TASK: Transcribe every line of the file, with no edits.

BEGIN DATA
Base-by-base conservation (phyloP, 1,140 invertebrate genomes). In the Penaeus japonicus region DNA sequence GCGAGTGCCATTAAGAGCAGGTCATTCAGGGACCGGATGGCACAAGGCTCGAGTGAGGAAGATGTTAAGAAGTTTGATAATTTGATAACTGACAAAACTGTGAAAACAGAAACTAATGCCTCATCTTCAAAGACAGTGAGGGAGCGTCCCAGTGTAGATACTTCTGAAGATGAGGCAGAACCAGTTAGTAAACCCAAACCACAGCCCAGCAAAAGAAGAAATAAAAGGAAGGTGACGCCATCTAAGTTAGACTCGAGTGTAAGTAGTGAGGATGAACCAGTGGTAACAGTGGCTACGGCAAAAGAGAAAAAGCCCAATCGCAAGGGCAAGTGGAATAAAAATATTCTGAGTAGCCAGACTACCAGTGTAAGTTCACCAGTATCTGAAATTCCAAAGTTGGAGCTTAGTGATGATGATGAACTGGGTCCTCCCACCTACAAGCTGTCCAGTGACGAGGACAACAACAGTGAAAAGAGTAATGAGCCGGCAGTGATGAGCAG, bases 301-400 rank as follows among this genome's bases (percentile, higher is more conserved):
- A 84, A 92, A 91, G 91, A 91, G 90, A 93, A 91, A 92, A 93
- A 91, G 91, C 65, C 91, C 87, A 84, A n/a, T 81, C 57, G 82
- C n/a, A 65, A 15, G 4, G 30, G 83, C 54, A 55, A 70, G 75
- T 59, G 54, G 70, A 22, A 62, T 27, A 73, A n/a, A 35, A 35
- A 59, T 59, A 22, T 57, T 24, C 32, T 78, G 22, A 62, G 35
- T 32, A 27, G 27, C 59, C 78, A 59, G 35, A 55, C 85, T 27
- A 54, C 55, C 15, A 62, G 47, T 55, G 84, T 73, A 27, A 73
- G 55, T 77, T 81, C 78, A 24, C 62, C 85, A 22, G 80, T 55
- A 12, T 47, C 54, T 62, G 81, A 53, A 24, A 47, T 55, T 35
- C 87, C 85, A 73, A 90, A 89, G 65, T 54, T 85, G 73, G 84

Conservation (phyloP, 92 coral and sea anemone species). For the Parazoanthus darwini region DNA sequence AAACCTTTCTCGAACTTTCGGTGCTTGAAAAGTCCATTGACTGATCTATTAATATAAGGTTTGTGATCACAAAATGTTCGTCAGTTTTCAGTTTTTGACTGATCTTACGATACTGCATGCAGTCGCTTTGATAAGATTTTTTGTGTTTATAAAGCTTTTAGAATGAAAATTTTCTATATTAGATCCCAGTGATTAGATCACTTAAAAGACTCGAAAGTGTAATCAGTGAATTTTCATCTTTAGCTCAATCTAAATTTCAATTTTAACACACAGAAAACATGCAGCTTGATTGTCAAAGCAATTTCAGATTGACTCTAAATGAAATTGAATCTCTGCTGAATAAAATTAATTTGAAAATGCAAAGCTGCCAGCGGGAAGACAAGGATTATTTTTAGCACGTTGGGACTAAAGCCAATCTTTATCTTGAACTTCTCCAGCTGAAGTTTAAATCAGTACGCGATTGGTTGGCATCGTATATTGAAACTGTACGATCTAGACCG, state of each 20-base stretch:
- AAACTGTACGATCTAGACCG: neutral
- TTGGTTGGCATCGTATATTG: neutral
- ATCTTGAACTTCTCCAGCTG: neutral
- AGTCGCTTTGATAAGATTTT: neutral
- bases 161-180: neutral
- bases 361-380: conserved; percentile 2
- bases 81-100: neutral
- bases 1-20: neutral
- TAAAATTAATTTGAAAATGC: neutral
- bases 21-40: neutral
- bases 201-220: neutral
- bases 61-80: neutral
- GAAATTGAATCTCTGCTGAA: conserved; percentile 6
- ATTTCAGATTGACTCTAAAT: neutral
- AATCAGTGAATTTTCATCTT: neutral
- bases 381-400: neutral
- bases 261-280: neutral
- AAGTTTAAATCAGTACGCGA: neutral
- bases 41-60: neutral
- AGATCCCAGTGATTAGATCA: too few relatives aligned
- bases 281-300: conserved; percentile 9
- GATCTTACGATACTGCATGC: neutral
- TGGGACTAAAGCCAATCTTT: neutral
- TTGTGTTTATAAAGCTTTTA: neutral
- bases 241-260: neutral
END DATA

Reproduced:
Base-by-base conservation (phyloP, 1,140 invertebrate genomes). In the Penaeus japonicus region DNA sequence GCGAGTGCCATTAAGAGCAGGTCATTCAGGGACCGGATGGCACAAGGCTCGAGTGAGGAAGATGTTAAGAAGTTTGATAATTTGATAACTGACAAAACTGTGAAAACAGAAACTAATGCCTCATCTTCAAAGACAGTGAGGGAGCGTCCCAGTGTAGATACTTCTGAAGATGAGGCAGAACCAGTTAGTAAACCCAAACCACAGCCCAGCAAAAGAAGAAATAAAAGGAAGGTGACGCCATCTAAGTTAGACTCGAGTGTAAGTAGTGAGGATGAACCAGTGGTAACAGTGGCTACGGCAAAAGAGAAAAAGCCCAATCGCAAGGGCAAGTGGAATAAAAATATTCTGAGTAGCCAGACTACCAGTGTAAGTTCACCAGTATCTGAAATTCCAAAGTTGGAGCTTAGTGATGATGATGAACTGGGTCCTCCCACCTACAAGCTGTCCAGTGACGAGGACAACAACAGTGAAAAGAGTAATGAGCCGGCAGTGATGAGCAG, bases 301-400 rank as follows among this genome's bases (percentile, higher is more conserved):
- A 84, A 92, A 91, G 91, A 91, G 90, A 93, A 91, A 92, A 93
- A 91, G 91, C 65, C 91, C 87, A 84, A n/a, T 81, C 57, G 82
- C n/a, A 65, A 15, G 4, G 30, G 83, C 54, A 55, A 70, G 75
- T 59, G 54, G 70, A 22, A 62, T 27, A 73, A n/a, A 35, A 35
- A 59, T 59, A 22, T 57, T 24, C 32, T 78, G 22, A 62, G 35
- T 32, A 27, G 27, C 59, C 78, A 59, G 35, A 55, C 85, T 27
- A 54, C 55, C 15, A 62, G 47, T 55, G 84, T 73, A 27, A 73
- G 55, T 77, T 81, C 78, A 24, C 62, C 85, A 22, G 80, T 55
- A 12, T 47, C 54, T 62, G 81, A 53, A 24, A 47, T 55, T 35
- C 87, C 85, A 73, A 90, A 89, G 65, T 54, T 85, G 73, G 84

Conservation (phyloP, 92 coral and sea anemone species). For the Parazoanthus darwini region DNA sequence AAACCTTTCTCGAACTTTCGGTGCTTGAAAAGTCCATTGACTGATCTATTAATATAAGGTTTGTGATCACAAAATGTTCGTCAGTTTTCAGTTTTTGACTGATCTTACGATACTGCATGCAGTCGCTTTGATAAGATTTTTTGTGTTTATAAAGCTTTTAGAATGAAAATTTTCTATATTAGATCCCAGTGATTAGATCACTTAAAAGACTCGAAAGTGTAATCAGTGAATTTTCATCTTTAGCTCAATCTAAATTTCAATTTTAACACACAGAAAACATGCAGCTTGATTGTCAAAGCAATTTCAGATTGACTCTAAATGAAATTGAATCTCTGCTGAATAAAATTAATTTGAAAATGCAAAGCTGCCAGCGGGAAGACAAGGATTATTTTTAGCACGTTGGGACTAAAGCCAATCTTTATCTTGAACTTCTCCAGCTGAAGTTTAAATCAGTACGCGATTGGTTGGCATCGTATATTGAAACTGTACGATCTAGACCG, state of each 20-base stretch:
- AAACTGTACGATCTAGACCG: neutral
- TTGGTTGGCATCGTATATTG: neutral
- ATCTTGAACTTCTCCAGCTG: neutral
- AGTCGCTTTGATAAGATTTT: neutral
- bases 161-180: neutral
- bases 361-380: conserved; percentile 2
- bases 81-100: neutral
- bases 1-20: neutral
- TAAAATTAATTTGAAAATGC: neutral
- bases 21-40: neutral
- bases 201-220: neutral
- bases 61-80: neutral
- GAAATTGAATCTCTGCTGAA: conserved; percentile 6
- ATTTCAGATTGACTCTAAAT: neutral
- AATCAGTGAATTTTCATCTT: neutral
- bases 381-400: neutral
- bases 261-280: neutral
- AAGTTTAAATCAGTACGCGA: neutral
- bases 41-60: neutral
- AGATCCCAGTGATTAGATCA: too few relatives aligned
- bases 281-300: conserved; percentile 9
- GATCTTACGATACTGCATGC: neutral
- TGGGACTAAAGCCAATCTTT: neutral
- TTGTGTTTATAAAGCTTTTA: neutral
- bases 241-260: neutral